Sundance Hong Kong 2015 Review: THE STANFORD PRISON EXPERIMENT Wields Significant Power
The events that went down at Jordan Hall in August 1971 have been recounted numerous times and inspired at least two films already - Oliver Hirschbiegel's excellent Das Experiment (2001) starring Moritz Bleibtreu and Paul Scheuring's American remake from 2010, starring Adrien Brody and Forest Whitaker. For this latest adaptation, writer Tim Talbott and director Kyle Patrick Alvarez return to the source for a meticulous account of exactly what happened - and why - at the Californian university.
The experiment itself involved converting a disused teachers wing at Stanford University into a prison facility. Volunteers would be paid $15 per day to take part in the two week experiment. After preliminary interviews, the volunteers were then randomly assigned roles either as prisoners or guards. There were very few rules, other than that guards wielded absolute power over their charges, but were not allowed to use physical violence. Suffice to say, things got out of hand very quickly and the resulting debacle is often held up as a startling example of the intoxicating influence of power, something that can be witnessed all too often in real life as well as the media.
Alvarez has assembled an enviable cast of young up-and-coming performers, guided by Billy Crudup as Dr. Philip Zimbardo, who conceived of the experiment. Ezra Miller (We Need To Talk About Kevin), Tye Sheridan (Mud), Johnny Simmons (Scott Pilgrim Vs The World) and Thomas Mann (Me And Earl And The Dying Girl) appear among the inmates, while Michael Angarano (The Knick), Moises Arias (The Spectacular Now) and Nicholas Braun play guards. Olivia Thirlby (Dredd), draws the token female role, as Zimbardo's former student now lover, while Nelsan Ellis plays an ex-con brought in as a consultant.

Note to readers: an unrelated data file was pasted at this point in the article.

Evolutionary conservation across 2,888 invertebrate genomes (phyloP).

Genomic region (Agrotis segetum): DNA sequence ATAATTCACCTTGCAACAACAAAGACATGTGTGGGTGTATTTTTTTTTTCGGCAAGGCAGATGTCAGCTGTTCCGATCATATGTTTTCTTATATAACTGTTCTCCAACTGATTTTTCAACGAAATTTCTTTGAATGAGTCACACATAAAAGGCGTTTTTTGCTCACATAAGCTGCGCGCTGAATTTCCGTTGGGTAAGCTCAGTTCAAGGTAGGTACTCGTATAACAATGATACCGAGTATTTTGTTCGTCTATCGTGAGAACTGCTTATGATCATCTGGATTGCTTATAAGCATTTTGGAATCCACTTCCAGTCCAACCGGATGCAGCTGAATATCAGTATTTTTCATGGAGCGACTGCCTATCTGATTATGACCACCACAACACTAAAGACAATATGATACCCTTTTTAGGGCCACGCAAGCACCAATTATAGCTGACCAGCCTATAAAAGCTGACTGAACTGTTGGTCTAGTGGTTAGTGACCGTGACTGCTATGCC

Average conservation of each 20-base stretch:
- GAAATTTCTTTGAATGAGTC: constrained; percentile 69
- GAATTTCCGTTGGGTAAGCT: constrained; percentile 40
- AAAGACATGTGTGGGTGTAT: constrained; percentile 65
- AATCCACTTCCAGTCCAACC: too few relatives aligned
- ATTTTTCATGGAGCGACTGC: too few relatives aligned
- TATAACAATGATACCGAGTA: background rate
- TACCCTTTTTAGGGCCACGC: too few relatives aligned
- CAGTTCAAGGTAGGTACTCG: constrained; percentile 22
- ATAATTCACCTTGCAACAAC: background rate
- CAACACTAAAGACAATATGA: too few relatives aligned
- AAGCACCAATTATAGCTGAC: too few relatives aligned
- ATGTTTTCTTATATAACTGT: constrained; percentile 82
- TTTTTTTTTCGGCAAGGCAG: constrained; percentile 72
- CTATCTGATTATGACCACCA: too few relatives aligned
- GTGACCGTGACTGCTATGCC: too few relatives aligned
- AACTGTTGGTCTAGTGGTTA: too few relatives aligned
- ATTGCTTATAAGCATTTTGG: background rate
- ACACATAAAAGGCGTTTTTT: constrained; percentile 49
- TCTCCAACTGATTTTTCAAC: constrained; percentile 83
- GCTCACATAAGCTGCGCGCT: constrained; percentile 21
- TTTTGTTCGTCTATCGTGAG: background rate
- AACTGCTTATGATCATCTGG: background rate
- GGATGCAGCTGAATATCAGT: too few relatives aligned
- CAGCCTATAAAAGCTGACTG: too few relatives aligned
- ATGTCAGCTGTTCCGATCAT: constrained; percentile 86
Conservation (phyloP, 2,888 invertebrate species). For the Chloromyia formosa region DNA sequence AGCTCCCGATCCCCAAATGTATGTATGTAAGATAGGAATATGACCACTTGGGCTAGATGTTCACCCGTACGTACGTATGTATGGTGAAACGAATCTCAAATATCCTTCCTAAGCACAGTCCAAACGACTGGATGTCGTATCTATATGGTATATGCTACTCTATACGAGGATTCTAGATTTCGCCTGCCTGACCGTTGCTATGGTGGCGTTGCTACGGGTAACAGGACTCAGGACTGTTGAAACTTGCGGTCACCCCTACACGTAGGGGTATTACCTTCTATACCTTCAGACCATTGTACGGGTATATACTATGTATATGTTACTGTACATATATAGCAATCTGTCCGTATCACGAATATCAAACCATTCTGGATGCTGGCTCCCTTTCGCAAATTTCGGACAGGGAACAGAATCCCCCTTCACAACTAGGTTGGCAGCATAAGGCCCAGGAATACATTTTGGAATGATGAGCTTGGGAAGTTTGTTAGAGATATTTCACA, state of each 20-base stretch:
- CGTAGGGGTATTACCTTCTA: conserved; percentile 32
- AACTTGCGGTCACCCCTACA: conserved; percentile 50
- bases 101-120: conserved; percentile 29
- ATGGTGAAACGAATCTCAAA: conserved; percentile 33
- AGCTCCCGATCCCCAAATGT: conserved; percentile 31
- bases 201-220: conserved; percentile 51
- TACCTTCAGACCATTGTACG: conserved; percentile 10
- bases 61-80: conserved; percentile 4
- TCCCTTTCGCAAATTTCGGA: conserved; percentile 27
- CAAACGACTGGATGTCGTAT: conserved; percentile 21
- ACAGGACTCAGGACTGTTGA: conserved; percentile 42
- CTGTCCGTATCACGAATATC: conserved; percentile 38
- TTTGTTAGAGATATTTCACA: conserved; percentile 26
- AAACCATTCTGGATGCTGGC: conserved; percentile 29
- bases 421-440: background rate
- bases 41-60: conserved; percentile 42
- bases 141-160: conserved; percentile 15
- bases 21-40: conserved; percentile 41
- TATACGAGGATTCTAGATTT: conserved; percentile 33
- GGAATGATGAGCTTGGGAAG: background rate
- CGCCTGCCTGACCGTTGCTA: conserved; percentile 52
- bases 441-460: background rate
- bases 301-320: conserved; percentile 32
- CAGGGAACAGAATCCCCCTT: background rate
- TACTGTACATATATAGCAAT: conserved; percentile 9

Period detail plays a big part in the film. Whereas other adaptations of the story have generally taken place in the present day, The Stanford Prison Experiment embraces its early 70s setting. This goes beyond the enthusiastic array of wigs and facial hair to include plenty of fetishised audio-visual equipment, which Zimbardo and his team use to surveil what is going on.
Of course, as the guards begin to abuse their powers, and the prisoners incite rebellious tactics of their own, Zimbardo and his team become increasingly complicit themselves, as they resist the temptation to abort the experiment and lose their data. Crudup does a great job of walking Zimbardo along the line between blindingly ambitious academic and dangerous sociopath. Undoubtedly he oversteps his boundaries, abuses his position and puts his volunteers through serious emotional trauma, but he remains grounded in reality. Likewise Anagarano's portrayal of Cool Hand Luke loving Chris Archer is terrifying, identifying the character as a villain without over-inflating him to that of cartoonish malevolence.
Even audiences aware of the story and how it unfolded should find The Stanford Prison Experiment a riveting and fascinating watch, both for the occasionally unbelievable drama that plays out, but also because of what the conditions and results say about the human condition and our ability to abuse and leverage any authoritative power we may have over others, whether for personal gain, or occasionally for nothing more than the sick pleasure of making another man squirm.